Lists as parameters (Version 8.0)
There is a question that appears on the internet newsgroup comp.databases.oracle.server fairly regularly about dealing with the problem of creating a list (of strings usually) in one piece of code, and then passing the list to another piece of code to be used in a SQL statement.
The first attempt to do this usually results in code fragments like:
var1 := "'A','B','C'"
select * from tableX where colX in (:var1);
The idea being that by the time the SQL runs, that the database engine will receive the query:
select * from tableX where colX in ('A','B','C');
and return rows which satisfy the three different conditions.
Unfortunately, if you pass one bind variable, the thing that arrives is a single bind variable, and cannot be broken up into an arbitrary number of separate values. In this the database responds by searching for all rows where colX is an exact match to the string '''A''',''B'',''C'''. (where the doubled up single-quotes would be used to pass the value in a somple SQL*Plus session)
Oracle 8.0 with the object option, however, introduces the possibility of passing a single variable to a procedure, or cursor, but having the code break the variable into a number of distinct values. My earlier article on PL/SQL tables as Cursors is the starting point for this process, and you should read that article before you continue with this one.
The sample code uses my package jpl_table_3, and the jpl_array described in that article, and it is a parameter of type jpl_array that can become the multiple set of elements in our IN-list.
A Sample procedure
rem Script: in_list.sql
rem Author: Jonathan Lewis
rem Dated: June 99
rem Oracle: 8.0.4 (NT)
rem Purpose: Demo passing a list of values as a parameter
rem Uses package jpl_table_3 for table of values
create or replace procedure in_list_demo (v_list in jpl_array) as
-- A procedure taking one IN parameter
-- and a cursor taking one IN parameter
-- Note how the 'the(select cast() from dual) converts one parameter into
-- a list of values (actually a subquery, but that's often close enough)
cursor c1 (t_list in jpl_array) is
select owner, object_type, object_name
from all_objects t1
where object_name in (
the ( select
cast(jpl_table_3.return_table(t_list) as jpl_array)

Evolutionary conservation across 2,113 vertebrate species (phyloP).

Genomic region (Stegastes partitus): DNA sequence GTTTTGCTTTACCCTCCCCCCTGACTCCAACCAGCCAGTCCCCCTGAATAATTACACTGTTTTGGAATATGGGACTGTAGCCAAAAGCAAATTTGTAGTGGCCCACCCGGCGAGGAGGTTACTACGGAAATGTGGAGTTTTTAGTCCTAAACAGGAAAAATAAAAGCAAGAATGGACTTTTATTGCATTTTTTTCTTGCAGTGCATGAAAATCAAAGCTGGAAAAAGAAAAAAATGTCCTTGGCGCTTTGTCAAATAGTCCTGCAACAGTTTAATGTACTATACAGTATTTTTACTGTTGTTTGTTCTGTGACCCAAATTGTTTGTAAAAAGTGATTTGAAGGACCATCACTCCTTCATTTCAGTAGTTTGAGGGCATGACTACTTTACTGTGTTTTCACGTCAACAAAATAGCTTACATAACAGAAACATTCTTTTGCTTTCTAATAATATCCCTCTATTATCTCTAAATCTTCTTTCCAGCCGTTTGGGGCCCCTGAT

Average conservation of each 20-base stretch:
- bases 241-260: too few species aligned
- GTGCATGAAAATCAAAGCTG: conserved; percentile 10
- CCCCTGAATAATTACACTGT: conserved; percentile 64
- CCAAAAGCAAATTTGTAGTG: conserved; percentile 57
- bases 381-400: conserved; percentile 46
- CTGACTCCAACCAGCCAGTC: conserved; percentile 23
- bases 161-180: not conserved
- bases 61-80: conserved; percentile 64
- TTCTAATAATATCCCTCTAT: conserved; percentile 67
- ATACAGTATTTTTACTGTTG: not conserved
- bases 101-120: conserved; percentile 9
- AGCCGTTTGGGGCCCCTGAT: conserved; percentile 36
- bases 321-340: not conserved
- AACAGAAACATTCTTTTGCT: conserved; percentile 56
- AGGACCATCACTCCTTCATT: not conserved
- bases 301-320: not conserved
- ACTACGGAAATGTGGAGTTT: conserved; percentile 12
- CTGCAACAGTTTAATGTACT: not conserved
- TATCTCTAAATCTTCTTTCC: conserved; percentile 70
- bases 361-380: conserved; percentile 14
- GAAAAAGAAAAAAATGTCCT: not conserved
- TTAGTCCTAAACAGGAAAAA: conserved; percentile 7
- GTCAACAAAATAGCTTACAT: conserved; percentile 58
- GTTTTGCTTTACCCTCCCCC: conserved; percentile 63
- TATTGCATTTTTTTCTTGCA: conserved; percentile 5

for r1 in c1(v_list) loop
r1.owner || ' - ' ||
r1.object_type || ' - ' ||
A demonstration of using the procedure
set serveroutput in size 10000
-- Create a variable of the array type
my_table jpl_array := jpl_array();
-- Insert some 'rows' into the type
my_table := jpl_array(
-- call the procedure, passing the one variable
PUBLIC - SYNONYM - ALL_TABLES
SYS - VIEW - ALL_TABLES
SYS - TABLE - DUAL
PUBLIC - SYNONYM - DUAL
PUBLIC - SYNONYM - PLAN_TABLE
SYSTEM - TABLE - PLAN_TABLE
PL/SQL procedure successfully completed.
Interestingly tkprof80 was unable to handle parsing the statement executed by the procedure, but the execution path dumped into the trace file itself showed an example of the new 'collection iterator' operation.
STAT #5 id=9 cnt=3 pid=8 pos=1 obj=0 op='VIEW '
STAT #5 id=10 cnt=3 pid=9 pos=1 obj=0 op='SORT UNIQUE '
STAT #5 id=11 cnt=3 pid=10 pos=1 obj=0 op='COLLECTION ITERATOR '
Apart from this, the main difference in execution paths between the procedure's path and the path taken by a simple SQL staement using 3 bind variables was that the simple SQL used a simple filter operation with the three values, whereas the procedural version with the collection type iterator used a sort/merge join between the 'view' created from the collection and the results generated by the rest of the query. This could make a big difference to your performance in real life - so test thoroughly with real data volumes before using this technique.